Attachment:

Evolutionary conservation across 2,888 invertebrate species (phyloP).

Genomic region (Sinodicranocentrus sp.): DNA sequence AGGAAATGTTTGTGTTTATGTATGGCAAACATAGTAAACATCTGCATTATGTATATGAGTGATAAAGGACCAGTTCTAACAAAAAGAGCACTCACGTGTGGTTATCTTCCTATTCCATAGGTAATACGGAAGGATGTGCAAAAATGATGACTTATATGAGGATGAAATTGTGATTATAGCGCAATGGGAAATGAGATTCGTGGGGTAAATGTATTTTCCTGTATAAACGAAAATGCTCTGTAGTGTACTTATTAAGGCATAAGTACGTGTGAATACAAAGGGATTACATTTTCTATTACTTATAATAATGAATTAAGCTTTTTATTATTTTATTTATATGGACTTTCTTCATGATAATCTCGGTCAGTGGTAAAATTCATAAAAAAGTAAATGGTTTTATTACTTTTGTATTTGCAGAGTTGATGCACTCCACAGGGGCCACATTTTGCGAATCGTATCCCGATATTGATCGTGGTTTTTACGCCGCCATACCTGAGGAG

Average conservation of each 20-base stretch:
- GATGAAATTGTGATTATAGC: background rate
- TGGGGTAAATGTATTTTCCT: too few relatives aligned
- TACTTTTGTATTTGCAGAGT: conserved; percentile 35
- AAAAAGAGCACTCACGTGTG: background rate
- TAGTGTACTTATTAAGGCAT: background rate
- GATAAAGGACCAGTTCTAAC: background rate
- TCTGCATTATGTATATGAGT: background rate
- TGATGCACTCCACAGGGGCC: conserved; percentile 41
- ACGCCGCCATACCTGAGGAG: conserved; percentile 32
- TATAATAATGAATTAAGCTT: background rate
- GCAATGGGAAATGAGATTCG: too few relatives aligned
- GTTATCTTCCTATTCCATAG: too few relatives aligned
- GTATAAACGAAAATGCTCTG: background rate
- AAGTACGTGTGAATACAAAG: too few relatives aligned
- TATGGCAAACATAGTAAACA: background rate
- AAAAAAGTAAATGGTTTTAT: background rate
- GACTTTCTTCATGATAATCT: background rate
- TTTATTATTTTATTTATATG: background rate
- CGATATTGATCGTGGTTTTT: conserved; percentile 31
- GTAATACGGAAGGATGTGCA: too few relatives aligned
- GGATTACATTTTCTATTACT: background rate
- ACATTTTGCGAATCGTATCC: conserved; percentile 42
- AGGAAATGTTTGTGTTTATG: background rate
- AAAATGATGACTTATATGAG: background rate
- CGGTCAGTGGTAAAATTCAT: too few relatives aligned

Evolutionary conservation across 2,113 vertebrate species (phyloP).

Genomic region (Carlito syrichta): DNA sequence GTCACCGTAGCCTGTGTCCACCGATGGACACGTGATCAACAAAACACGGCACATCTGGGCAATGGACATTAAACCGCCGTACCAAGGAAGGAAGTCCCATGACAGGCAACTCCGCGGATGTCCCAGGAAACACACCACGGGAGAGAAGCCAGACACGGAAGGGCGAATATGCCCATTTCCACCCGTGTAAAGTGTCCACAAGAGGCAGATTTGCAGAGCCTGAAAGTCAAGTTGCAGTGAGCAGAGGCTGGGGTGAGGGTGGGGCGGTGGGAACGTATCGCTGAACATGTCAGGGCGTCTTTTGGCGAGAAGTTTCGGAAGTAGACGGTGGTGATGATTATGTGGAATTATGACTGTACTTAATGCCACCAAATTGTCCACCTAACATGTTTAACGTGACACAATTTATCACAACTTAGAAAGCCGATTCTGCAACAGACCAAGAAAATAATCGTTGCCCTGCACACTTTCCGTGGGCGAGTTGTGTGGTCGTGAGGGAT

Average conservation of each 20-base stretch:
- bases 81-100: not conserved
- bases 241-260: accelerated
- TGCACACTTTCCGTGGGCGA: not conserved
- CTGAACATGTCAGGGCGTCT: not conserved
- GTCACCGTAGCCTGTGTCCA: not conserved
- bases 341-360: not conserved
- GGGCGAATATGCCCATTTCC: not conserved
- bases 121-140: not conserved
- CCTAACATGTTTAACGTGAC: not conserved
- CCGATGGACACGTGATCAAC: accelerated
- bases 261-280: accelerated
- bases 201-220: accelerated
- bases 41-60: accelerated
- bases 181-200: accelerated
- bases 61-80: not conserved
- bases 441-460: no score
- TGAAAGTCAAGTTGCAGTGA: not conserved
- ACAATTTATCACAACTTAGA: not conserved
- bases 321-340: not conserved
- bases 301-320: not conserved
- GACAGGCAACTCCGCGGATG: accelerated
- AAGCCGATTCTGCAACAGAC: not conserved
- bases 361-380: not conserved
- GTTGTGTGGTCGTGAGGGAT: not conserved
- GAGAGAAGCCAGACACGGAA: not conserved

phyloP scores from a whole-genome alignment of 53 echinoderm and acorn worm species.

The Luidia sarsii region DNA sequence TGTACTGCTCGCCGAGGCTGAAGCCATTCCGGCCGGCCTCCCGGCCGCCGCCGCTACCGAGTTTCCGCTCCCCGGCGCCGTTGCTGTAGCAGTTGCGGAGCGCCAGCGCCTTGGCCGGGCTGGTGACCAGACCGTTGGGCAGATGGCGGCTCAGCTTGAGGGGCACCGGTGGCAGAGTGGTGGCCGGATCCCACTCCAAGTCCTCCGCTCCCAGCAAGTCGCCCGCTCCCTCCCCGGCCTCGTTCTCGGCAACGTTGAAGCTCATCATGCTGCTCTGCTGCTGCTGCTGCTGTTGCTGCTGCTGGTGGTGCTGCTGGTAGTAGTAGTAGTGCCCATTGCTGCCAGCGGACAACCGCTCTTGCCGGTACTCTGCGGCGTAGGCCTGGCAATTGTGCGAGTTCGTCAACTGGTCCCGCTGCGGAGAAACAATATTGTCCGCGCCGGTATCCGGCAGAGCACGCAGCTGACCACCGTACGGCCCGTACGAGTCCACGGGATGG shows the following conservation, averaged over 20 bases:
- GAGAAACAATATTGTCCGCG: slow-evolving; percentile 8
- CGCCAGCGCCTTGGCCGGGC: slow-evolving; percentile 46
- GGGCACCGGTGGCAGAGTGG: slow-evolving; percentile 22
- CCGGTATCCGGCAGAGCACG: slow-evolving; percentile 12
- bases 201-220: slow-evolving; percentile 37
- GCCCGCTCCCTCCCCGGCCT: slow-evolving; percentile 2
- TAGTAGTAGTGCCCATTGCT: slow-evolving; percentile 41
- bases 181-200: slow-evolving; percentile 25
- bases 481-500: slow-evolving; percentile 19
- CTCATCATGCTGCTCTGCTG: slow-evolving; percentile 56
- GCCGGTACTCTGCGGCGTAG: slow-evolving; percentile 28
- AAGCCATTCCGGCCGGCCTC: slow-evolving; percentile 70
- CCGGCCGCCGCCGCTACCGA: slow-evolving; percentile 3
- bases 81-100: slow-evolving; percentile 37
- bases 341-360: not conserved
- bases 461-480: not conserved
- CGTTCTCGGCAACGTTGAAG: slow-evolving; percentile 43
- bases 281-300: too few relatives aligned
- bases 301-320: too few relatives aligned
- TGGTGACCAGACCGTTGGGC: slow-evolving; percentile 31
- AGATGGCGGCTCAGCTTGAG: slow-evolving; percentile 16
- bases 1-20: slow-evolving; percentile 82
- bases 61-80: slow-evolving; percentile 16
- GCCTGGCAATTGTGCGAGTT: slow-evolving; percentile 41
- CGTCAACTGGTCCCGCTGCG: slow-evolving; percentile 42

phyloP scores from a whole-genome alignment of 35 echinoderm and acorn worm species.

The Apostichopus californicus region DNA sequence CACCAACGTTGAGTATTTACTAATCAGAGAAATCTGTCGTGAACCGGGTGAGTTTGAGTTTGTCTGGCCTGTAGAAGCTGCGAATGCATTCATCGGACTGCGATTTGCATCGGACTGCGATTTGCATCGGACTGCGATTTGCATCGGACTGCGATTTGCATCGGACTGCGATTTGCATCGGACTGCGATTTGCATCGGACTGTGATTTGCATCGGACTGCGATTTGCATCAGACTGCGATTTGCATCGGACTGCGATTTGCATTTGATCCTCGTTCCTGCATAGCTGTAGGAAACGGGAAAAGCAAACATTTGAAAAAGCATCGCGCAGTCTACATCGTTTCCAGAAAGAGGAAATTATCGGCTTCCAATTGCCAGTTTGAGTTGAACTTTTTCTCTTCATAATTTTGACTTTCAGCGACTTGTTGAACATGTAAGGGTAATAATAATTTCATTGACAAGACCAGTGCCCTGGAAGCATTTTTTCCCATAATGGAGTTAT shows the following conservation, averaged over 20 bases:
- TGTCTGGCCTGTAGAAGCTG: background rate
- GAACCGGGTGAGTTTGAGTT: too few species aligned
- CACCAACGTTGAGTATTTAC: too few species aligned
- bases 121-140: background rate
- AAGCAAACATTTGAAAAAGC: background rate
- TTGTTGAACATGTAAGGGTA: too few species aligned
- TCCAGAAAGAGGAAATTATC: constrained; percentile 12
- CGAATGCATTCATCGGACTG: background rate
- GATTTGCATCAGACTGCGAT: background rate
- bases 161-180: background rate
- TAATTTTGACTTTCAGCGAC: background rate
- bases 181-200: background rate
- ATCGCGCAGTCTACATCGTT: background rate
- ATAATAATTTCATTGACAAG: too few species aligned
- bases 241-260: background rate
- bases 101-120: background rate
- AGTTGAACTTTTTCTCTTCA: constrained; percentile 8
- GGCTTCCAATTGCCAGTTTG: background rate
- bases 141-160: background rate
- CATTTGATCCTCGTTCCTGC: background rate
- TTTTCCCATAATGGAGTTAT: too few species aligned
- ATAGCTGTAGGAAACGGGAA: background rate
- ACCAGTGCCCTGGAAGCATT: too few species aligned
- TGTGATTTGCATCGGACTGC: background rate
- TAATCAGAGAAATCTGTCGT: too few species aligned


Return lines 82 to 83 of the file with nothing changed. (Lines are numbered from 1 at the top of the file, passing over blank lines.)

- GCCTGGCAATTGTGCGAGTT: slow-evolving; percentile 41
- CGTCAACTGGTCCCGCTGCG: slow-evolving; percentile 42